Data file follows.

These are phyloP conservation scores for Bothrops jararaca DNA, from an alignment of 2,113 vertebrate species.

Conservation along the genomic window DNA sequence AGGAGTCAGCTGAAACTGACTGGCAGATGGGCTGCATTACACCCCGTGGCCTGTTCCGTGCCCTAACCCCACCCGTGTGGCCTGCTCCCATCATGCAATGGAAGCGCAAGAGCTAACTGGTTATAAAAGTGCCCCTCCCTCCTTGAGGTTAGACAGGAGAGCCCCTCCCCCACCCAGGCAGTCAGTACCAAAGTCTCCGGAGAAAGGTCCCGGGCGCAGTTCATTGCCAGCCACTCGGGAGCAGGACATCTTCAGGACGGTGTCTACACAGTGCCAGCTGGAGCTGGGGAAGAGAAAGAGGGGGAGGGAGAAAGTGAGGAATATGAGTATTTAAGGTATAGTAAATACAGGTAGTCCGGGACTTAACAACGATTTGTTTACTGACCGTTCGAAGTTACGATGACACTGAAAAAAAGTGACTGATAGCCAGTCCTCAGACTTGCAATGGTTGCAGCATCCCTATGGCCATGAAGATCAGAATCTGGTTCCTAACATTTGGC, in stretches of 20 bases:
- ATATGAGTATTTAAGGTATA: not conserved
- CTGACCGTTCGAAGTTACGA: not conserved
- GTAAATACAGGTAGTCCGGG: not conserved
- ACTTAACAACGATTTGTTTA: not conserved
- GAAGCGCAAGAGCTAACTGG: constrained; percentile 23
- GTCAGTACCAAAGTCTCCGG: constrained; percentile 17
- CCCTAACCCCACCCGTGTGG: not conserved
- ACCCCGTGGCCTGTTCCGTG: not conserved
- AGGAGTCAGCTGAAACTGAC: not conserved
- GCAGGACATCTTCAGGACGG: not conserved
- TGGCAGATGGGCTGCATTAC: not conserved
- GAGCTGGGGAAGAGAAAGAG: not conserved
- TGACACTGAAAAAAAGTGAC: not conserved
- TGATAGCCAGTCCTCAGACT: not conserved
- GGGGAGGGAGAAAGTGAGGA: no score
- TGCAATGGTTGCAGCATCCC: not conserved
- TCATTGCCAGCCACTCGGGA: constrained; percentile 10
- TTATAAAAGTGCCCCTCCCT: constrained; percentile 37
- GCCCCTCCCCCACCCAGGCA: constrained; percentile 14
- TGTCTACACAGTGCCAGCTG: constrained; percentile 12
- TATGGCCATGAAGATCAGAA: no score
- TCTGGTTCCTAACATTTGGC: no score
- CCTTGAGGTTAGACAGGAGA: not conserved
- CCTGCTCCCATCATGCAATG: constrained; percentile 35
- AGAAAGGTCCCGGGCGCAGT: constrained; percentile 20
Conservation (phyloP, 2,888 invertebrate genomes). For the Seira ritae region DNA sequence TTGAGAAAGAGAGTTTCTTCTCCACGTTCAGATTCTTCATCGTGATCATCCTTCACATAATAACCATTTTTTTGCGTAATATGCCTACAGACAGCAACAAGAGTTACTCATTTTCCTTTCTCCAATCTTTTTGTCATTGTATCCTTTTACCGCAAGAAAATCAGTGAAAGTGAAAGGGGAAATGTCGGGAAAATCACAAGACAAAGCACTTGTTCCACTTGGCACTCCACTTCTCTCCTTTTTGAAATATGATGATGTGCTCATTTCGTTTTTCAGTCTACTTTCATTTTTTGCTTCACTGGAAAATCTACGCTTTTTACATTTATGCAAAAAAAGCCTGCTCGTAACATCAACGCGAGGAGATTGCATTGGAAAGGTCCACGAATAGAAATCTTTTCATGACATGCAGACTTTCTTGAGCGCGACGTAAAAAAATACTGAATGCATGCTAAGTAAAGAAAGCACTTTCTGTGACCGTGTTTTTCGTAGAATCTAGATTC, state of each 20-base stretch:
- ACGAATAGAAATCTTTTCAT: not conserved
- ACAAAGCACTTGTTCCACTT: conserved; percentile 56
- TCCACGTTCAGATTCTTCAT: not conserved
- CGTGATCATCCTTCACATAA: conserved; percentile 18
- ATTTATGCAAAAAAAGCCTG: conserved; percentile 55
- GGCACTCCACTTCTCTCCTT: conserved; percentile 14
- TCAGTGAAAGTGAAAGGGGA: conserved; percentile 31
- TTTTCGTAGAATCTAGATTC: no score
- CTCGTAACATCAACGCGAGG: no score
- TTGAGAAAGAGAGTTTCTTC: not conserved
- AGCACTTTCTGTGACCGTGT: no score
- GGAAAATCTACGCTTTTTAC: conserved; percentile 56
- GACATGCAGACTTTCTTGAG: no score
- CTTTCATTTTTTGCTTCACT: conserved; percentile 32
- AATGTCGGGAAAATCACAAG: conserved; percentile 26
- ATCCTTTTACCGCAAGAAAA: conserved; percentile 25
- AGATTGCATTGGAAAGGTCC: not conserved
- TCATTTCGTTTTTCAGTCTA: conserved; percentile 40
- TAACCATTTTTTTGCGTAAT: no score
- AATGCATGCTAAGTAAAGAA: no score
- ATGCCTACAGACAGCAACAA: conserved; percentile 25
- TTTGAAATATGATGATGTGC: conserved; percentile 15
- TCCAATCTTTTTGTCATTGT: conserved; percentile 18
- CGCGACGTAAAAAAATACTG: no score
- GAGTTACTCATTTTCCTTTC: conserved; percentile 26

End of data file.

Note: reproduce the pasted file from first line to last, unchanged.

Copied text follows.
These are phyloP conservation scores for Bothrops jararaca DNA, from an alignment of 2,113 vertebrate species.

Conservation along the genomic window DNA sequence AGGAGTCAGCTGAAACTGACTGGCAGATGGGCTGCATTACACCCCGTGGCCTGTTCCGTGCCCTAACCCCACCCGTGTGGCCTGCTCCCATCATGCAATGGAAGCGCAAGAGCTAACTGGTTATAAAAGTGCCCCTCCCTCCTTGAGGTTAGACAGGAGAGCCCCTCCCCCACCCAGGCAGTCAGTACCAAAGTCTCCGGAGAAAGGTCCCGGGCGCAGTTCATTGCCAGCCACTCGGGAGCAGGACATCTTCAGGACGGTGTCTACACAGTGCCAGCTGGAGCTGGGGAAGAGAAAGAGGGGGAGGGAGAAAGTGAGGAATATGAGTATTTAAGGTATAGTAAATACAGGTAGTCCGGGACTTAACAACGATTTGTTTACTGACCGTTCGAAGTTACGATGACACTGAAAAAAAGTGACTGATAGCCAGTCCTCAGACTTGCAATGGTTGCAGCATCCCTATGGCCATGAAGATCAGAATCTGGTTCCTAACATTTGGC, in stretches of 20 bases:
- ATATGAGTATTTAAGGTATA: not conserved
- CTGACCGTTCGAAGTTACGA: not conserved
- GTAAATACAGGTAGTCCGGG: not conserved
- ACTTAACAACGATTTGTTTA: not conserved
- GAAGCGCAAGAGCTAACTGG: constrained; percentile 23
- GTCAGTACCAAAGTCTCCGG: constrained; percentile 17
- CCCTAACCCCACCCGTGTGG: not conserved
- ACCCCGTGGCCTGTTCCGTG: not conserved
- AGGAGTCAGCTGAAACTGAC: not conserved
- GCAGGACATCTTCAGGACGG: not conserved
- TGGCAGATGGGCTGCATTAC: not conserved
- GAGCTGGGGAAGAGAAAGAG: not conserved
- TGACACTGAAAAAAAGTGAC: not conserved
- TGATAGCCAGTCCTCAGACT: not conserved
- GGGGAGGGAGAAAGTGAGGA: no score
- TGCAATGGTTGCAGCATCCC: not conserved
- TCATTGCCAGCCACTCGGGA: constrained; percentile 10
- TTATAAAAGTGCCCCTCCCT: constrained; percentile 37
- GCCCCTCCCCCACCCAGGCA: constrained; percentile 14
- TGTCTACACAGTGCCAGCTG: constrained; percentile 12
- TATGGCCATGAAGATCAGAA: no score
- TCTGGTTCCTAACATTTGGC: no score
- CCTTGAGGTTAGACAGGAGA: not conserved
- CCTGCTCCCATCATGCAATG: constrained; percentile 35
- AGAAAGGTCCCGGGCGCAGT: constrained; percentile 20
Conservation (phyloP, 2,888 invertebrate genomes). For the Seira ritae region DNA sequence TTGAGAAAGAGAGTTTCTTCTCCACGTTCAGATTCTTCATCGTGATCATCCTTCACATAATAACCATTTTTTTGCGTAATATGCCTACAGACAGCAACAAGAGTTACTCATTTTCCTTTCTCCAATCTTTTTGTCATTGTATCCTTTTACCGCAAGAAAATCAGTGAAAGTGAAAGGGGAAATGTCGGGAAAATCACAAGACAAAGCACTTGTTCCACTTGGCACTCCACTTCTCTCCTTTTTGAAATATGATGATGTGCTCATTTCGTTTTTCAGTCTACTTTCATTTTTTGCTTCACTGGAAAATCTACGCTTTTTACATTTATGCAAAAAAAGCCTGCTCGTAACATCAACGCGAGGAGATTGCATTGGAAAGGTCCACGAATAGAAATCTTTTCATGACATGCAGACTTTCTTGAGCGCGACGTAAAAAAATACTGAATGCATGCTAAGTAAAGAAAGCACTTTCTGTGACCGTGTTTTTCGTAGAATCTAGATTC, state of each 20-base stretch:
- ACGAATAGAAATCTTTTCAT: not conserved
- ACAAAGCACTTGTTCCACTT: conserved; percentile 56
- TCCACGTTCAGATTCTTCAT: not conserved
- CGTGATCATCCTTCACATAA: conserved; percentile 18
- ATTTATGCAAAAAAAGCCTG: conserved; percentile 55
- GGCACTCCACTTCTCTCCTT: conserved; percentile 14
- TCAGTGAAAGTGAAAGGGGA: conserved; percentile 31
- TTTTCGTAGAATCTAGATTC: no score
- CTCGTAACATCAACGCGAGG: no score
- TTGAGAAAGAGAGTTTCTTC: not conserved
- AGCACTTTCTGTGACCGTGT: no score
- GGAAAATCTACGCTTTTTAC: conserved; percentile 56
- GACATGCAGACTTTCTTGAG: no score
- CTTTCATTTTTTGCTTCACT: conserved; percentile 32
- AATGTCGGGAAAATCACAAG: conserved; percentile 26
- ATCCTTTTACCGCAAGAAAA: conserved; percentile 25
- AGATTGCATTGGAAAGGTCC: not conserved
- TCATTTCGTTTTTCAGTCTA: conserved; percentile 40
- TAACCATTTTTTTGCGTAAT: no score
- AATGCATGCTAAGTAAAGAA: no score
- ATGCCTACAGACAGCAACAA: conserved; percentile 25
- TTTGAAATATGATGATGTGC: conserved; percentile 15
- TCCAATCTTTTTGTCATTGT: conserved; percentile 18
- CGCGACGTAAAAAAATACTG: no score
- GAGTTACTCATTTTCCTTTC: conserved; percentile 26